I’m sure that is probably not the best play (pun-intended) on Shakespeare you have heard, but that is the question I have been receiving quite a bit lately from clients. Essentially, should they take their capital gains now forcing the taxation of gains into the 2012 tax year, or should they only take gains necessary to keep their portfolio balanced and in line with their long-term goals and tolerance?
I find that for most investors the answer to that question is there is no reason to force gains into 2012. However, as with many issues when it comes to investing the correct strategy is the one that is best for your personal, and unique, situation. Often times, there isn’t a one-size-fits-all solution.
There are two main points that people are concerned about with respect to capital gains taxes right now:
1) The new Medicare Surcharge (3.8% tax on the lesser of investment income or Modified Adjusted Gross Income (MAGI) over $250,000).
2) The impact of the “Fiscal Cliff” on capital gains rates (elimination of the preferential 15% capital gains/qualified dividend rate established during the Bush presidency unless).
Both of these issues are certainly valid concerns, however, both parties have stated that for those earning less than $250,000 a year, they want no increases on taxes. Regardless of when the Fiscal Cliff is resolved it appears that this is one area where both parties agree.
As such, most investors have nothing to fear as long as their income is expected to be below that threshold. For those above the threshold, they could certainly use the anticipation of higher rates as further incentive to diversify highly-appreciated and/or concentrated single-stock positions. Anyone own any Apple that has now become a large portion of their portfolio? Now could be a good time to realize some of those gains if you expect to be impacted.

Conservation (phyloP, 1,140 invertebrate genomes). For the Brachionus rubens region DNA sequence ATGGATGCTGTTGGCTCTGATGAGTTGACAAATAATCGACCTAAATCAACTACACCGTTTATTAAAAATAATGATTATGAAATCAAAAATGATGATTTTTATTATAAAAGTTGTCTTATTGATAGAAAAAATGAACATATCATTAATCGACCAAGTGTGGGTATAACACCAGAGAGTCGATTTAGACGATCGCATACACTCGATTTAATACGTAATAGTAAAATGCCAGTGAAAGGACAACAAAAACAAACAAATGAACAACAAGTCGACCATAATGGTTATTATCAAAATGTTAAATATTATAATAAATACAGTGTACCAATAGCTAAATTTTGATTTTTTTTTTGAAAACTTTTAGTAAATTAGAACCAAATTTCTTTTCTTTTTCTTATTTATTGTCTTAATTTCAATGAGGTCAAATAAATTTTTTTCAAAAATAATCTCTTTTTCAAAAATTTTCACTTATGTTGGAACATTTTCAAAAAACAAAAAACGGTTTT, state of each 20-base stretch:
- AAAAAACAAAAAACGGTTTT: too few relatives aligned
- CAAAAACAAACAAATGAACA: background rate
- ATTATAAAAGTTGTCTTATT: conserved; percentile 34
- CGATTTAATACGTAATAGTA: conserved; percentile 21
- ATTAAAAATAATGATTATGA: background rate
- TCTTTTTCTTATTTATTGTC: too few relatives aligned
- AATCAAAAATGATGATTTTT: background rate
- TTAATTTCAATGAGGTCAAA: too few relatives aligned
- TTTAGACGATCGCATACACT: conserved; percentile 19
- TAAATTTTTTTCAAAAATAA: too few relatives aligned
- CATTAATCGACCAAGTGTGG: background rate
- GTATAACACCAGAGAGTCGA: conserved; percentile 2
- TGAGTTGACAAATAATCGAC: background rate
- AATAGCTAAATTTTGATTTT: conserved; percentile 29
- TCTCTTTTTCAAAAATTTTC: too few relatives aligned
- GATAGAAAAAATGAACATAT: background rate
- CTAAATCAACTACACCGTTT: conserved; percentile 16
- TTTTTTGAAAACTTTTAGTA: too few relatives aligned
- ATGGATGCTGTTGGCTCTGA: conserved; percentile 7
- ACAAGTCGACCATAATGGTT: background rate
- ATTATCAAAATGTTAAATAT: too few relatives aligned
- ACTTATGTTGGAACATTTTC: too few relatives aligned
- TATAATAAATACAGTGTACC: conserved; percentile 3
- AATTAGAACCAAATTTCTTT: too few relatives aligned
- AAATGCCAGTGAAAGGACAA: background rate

I also think a prudent move for investors who are above the $250,000 threshold is to put thought into how they can minimize their exposure to the Medicare Surcharge and potentially higher capital gains rates on an ongoing basis. The best way to do this is to reduce the taxable investment income that results from your investments exposed to taxes.
For money outside of IRA accounts, we typically encourage tax-efficient funds such as large-cap U.S. mutual funds that have a history of low distributions. Municipal bond funds that produce income exempt from Federal income taxes and potentially exempt from State income taxes as well would also be an investment to consider. However, keep in mind that investing in only those two areas would produce a fairly unbalanced portfolio even though it would be tax-efficient. I would suggest if you do not have other accounts such as 401(k), IRAs or Roth IRAs where you could invest money into the less tax-efficient areas of the market, that it is still wise to include those areas in your portfolio for diversification purposes and accept that your taxes are likely to be higher in the future as a result.
As always, if we can be of service in helping you address these concerns, please contact our office and speak with one of our knowledgeable and capable professionals.